This is the fifth of five articles about the shared characteristics of shallow and deep-water corals. It’s far from complete, I’m afraid.
Deep corals are out of sight, but not out of reach. The commercial fishermen working above just trawled an old growth sea forest near New Zealand. The bubblegum corals (Paragorgia sp.) on deck in the pictures below are on the order of 100-200 years old. Notice there’s not one colony on the deck, but several. The corals were collected from a seamount by commercial fishers trawling for “orange roughy”- the fish formerly known as “slimehead”. They changed the name 20 years ago so you would buy it.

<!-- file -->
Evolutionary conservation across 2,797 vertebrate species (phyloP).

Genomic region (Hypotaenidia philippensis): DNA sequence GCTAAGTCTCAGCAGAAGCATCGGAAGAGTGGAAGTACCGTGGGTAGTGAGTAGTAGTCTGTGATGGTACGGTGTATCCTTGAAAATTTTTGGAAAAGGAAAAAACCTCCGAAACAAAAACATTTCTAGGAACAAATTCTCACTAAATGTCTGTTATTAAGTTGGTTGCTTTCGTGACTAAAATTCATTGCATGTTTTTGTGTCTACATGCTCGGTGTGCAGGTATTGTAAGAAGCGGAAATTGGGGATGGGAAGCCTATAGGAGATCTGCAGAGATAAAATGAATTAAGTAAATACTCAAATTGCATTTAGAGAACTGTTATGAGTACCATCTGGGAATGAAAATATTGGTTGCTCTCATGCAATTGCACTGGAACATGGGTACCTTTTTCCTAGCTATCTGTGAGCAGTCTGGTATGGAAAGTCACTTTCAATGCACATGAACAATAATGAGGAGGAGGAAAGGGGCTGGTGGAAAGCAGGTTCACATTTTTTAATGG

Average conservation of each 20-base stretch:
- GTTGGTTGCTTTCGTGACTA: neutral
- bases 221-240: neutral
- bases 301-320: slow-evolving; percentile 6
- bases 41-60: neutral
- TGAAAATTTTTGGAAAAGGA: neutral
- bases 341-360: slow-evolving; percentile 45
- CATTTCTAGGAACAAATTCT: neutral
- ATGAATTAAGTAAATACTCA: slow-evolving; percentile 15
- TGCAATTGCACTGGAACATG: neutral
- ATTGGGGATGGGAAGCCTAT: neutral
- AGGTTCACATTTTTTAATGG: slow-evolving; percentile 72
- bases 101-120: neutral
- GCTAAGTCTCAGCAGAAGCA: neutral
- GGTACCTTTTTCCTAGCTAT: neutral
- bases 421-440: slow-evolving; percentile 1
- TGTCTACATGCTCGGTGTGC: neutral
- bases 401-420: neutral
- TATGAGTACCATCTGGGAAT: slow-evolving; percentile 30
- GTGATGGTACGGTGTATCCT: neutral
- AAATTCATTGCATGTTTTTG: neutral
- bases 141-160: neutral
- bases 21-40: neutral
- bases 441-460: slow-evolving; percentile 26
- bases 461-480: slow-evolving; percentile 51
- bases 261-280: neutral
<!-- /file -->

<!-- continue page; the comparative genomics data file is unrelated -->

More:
We don’t need to catch our fish with dragged nets. Many fishermen agree. Bottom trawling is not ecologically sustainable. It destroys essential fish habitat. We can do better. If you love corals, don’t eat trawled food. Eat wild salmon, and farmed oysters, conch, and mussels.
If you care about deep-sea corals, you should research and know your seafood. Several marine non-profits have taken up the flag against trawling, including MCBI, Greenpeace, and Oceana. Join them in their fight, if you can. They’re going to win this battle against bottom trawling someday soon.
More on human induced impacts follows below in a fully referenced article by John Guinotte of MCBI.